Headlines > News > Progress Re-Docking Scheduled; Station Crew Prepares for HTV3 Arrival

Progress Re-Docking Scheduled; Station Crew Prepares for HTV3 Arrival

Published by Klaus Schmidt on Fri Jul 27, 2012 3:28 am via: NASA
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International Space Station Program and Russian managers have decided to try a second attempt to re-dock the Progress 47 cargo craft to the station. The re-docking is planned for about 9 p.m. EDT Saturday.

Aboard the station Thursday, Expedition 32 Flight Engineer Joe Acaba made preparations for Friday’s arrival of the Japan Aerospace Exploration Agency’s H-II Transfer Vehicle-3 (HTV3). He installed the Centerline Berthing Camera System and calibrated the positions of the station’s external cameras. He assembled the HTV Hardware Command Panel in the Kibo laboratory and joined fellow Flight Engineer Aki Hoshide in a review of robotics procedures.

Also known as Kounotori3, or “white stork,” the HTV3 will be commanded to fly within about 40 feet of the station while Acaba and Hoshide use Canadarm2, the station’s Canadian Space Agency-provided robotic arm, to grapple the cargo craft and berth it to a docking port on the Earth-facing side of the Harmony node.

Hoshide collected blood and urine samples for the Human Research Facility, or HRF. The facility provides an on-orbit laboratory that enables human life science researchers to study and evaluate the physiological, behavioral and chemical changes induced by space flight. Research performed using the HRF provides data to help scientists understand how the human body adapts to long-duration space flight.

He also participated in an ambulatory monitoring session with the Integrated Cardiovascular (ICV) experiment, which researches the extent of cardiac atrophy and seeks to identify its mechanisms, and had time set aside to familiarize himself with his orbital home.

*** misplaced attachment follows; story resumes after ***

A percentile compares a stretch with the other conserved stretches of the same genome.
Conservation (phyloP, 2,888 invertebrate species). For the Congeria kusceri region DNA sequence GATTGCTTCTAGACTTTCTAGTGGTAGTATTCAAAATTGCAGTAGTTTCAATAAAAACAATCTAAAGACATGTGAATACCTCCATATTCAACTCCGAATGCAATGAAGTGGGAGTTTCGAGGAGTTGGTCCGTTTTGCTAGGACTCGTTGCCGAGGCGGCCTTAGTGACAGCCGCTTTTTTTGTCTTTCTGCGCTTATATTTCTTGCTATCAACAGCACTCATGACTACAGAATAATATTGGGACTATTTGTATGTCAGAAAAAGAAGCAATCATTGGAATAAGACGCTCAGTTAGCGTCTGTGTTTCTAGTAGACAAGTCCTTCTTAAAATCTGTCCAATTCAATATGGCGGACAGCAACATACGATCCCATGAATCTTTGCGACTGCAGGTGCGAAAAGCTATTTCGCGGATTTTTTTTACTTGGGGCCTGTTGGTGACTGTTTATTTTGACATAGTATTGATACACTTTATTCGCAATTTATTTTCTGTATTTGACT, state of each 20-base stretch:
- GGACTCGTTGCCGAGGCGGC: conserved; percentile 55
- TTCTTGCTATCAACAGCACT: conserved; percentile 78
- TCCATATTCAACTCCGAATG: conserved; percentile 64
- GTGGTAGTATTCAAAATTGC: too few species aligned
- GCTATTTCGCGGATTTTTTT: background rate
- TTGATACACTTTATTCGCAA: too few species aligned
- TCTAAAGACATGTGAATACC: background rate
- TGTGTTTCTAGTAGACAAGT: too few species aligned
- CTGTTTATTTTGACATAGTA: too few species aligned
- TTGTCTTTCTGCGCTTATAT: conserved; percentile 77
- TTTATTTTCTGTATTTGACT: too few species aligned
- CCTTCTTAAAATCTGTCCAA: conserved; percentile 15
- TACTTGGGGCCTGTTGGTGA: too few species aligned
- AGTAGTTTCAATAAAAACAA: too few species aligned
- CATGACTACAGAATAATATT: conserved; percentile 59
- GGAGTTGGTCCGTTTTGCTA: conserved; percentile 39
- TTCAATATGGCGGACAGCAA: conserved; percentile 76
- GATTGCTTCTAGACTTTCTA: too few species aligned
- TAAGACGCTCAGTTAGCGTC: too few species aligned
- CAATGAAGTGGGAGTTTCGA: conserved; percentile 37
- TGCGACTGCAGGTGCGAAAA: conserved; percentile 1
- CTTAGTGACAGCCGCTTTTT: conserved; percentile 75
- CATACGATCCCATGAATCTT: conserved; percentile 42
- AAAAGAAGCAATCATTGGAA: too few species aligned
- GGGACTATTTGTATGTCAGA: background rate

Station Commander Gennady Padalka worked with the Russian experiment Relaksatsiya, or “Relaxation”, which uses two plasma contactor units installed on the station’s Z1 truss to observe radiation patterns from Earth’s ionosphere.

Flight Engineer Yuri Malenchenko worked with the Bar experiment. The Russian investigation looks at methods and instruments for detecting the location of a loss of pressure aboard the station.

Suni Williams, also a flight engineer, participated in the Integrated Resistance and Aerobic Training Study, known as Sprint. The experiment involves ultrasound imagery taken of her leg during a shorter, more intense workout than station crew members normally perform. Sprint evaluates the use of high-intensity, low-volume exercise training to minimize loss of muscle, bone, and cardiovascular function in station crew members during long-duration missions.

Flight Engineer Sergei Revin worked with the radiation payload suite Matryoshka-R, which is designed for sophisticated radiation studies and is named after the traditional Russian set of nested dolls.

Additionally, all the crew members participated in an emergency drill.

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